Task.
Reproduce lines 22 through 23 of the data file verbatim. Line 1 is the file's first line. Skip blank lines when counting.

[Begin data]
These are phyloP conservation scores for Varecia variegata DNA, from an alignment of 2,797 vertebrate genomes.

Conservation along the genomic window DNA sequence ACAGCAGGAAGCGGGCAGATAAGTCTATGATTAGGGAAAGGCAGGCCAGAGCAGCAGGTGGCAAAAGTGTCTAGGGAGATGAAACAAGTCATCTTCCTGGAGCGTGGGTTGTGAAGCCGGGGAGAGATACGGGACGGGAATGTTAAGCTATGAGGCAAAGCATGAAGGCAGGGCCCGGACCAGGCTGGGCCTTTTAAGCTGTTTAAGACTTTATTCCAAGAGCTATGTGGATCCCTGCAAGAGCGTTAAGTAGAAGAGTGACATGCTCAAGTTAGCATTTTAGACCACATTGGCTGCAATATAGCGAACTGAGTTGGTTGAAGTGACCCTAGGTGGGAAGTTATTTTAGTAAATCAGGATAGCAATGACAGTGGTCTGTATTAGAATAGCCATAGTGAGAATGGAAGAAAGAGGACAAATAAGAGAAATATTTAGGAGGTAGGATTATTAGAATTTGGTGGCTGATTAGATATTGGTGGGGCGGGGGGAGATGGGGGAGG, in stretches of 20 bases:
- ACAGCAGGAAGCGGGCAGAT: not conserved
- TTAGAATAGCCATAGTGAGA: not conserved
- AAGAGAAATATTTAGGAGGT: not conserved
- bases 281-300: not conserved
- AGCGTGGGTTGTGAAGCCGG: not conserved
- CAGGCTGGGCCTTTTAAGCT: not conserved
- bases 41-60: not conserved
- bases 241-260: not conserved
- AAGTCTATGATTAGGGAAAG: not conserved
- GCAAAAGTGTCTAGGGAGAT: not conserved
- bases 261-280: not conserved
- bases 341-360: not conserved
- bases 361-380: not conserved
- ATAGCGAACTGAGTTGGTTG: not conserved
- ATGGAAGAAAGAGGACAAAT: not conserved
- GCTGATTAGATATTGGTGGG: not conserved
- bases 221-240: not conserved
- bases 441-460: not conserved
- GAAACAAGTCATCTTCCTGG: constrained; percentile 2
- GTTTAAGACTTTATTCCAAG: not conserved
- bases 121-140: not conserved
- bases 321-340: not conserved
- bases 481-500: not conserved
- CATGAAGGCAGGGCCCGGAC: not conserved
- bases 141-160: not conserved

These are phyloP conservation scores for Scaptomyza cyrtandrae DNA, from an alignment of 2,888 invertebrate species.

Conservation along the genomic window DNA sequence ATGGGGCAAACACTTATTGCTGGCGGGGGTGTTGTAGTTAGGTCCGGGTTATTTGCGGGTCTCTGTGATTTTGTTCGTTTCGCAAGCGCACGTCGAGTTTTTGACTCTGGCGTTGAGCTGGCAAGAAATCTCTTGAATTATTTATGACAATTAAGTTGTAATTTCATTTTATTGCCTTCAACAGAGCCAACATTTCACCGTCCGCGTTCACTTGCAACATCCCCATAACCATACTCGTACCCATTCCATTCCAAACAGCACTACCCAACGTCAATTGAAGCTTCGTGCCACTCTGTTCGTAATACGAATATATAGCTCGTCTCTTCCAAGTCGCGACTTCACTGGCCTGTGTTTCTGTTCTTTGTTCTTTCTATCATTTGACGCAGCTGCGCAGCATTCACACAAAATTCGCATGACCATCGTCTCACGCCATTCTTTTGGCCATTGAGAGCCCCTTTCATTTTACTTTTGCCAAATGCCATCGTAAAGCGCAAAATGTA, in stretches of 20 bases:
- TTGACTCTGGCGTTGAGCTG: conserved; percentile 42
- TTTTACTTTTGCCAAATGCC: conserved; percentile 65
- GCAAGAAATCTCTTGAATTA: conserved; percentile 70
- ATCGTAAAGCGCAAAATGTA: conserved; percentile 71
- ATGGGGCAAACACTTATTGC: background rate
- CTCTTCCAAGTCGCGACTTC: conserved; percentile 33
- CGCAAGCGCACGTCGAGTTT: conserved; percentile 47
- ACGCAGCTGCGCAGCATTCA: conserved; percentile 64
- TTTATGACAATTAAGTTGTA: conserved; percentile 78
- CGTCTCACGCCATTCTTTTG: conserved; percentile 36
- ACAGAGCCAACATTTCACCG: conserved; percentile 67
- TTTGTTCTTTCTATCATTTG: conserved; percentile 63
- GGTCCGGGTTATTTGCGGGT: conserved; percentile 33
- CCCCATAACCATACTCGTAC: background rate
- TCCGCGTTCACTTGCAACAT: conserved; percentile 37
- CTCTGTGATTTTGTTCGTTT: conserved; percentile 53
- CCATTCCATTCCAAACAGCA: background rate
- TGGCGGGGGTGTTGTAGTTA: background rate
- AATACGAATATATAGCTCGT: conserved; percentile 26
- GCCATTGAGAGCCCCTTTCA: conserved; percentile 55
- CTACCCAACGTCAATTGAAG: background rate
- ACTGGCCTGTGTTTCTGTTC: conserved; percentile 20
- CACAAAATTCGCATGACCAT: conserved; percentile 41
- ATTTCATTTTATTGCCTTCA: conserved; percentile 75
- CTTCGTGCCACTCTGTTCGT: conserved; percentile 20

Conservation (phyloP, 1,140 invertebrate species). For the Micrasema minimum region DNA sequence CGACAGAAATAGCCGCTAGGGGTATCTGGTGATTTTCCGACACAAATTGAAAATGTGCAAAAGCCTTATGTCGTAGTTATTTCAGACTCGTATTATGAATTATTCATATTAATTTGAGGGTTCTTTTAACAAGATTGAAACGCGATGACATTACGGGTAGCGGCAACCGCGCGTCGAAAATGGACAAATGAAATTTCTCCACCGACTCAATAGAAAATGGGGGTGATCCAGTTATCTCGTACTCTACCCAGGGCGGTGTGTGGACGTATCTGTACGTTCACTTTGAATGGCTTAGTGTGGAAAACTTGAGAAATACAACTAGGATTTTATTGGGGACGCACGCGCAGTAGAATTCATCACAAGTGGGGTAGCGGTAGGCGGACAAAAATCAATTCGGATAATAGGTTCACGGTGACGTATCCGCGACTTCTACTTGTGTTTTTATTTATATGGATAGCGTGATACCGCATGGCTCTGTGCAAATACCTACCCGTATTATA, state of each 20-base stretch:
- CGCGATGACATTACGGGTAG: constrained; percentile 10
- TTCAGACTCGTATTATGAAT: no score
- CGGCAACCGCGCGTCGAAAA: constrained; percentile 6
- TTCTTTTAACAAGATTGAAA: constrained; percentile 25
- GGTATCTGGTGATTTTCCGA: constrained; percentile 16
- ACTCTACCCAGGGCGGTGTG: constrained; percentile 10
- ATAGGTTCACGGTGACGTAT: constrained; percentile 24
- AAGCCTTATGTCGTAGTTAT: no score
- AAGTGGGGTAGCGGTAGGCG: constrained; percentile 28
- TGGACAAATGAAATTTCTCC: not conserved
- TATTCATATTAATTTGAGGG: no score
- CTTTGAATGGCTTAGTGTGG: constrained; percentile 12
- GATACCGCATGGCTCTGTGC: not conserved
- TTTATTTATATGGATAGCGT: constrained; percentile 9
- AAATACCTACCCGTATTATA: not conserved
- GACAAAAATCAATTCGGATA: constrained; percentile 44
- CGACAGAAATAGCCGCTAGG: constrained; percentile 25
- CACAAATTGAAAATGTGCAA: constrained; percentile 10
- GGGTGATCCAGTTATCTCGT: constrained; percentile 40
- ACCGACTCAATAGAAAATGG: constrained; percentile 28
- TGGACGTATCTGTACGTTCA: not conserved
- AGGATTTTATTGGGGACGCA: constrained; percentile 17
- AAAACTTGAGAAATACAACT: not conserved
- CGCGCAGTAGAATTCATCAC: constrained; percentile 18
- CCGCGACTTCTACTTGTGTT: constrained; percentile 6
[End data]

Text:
- GTTTAAGACTTTATTCCAAG: not conserved
- bases 121-140: not conserved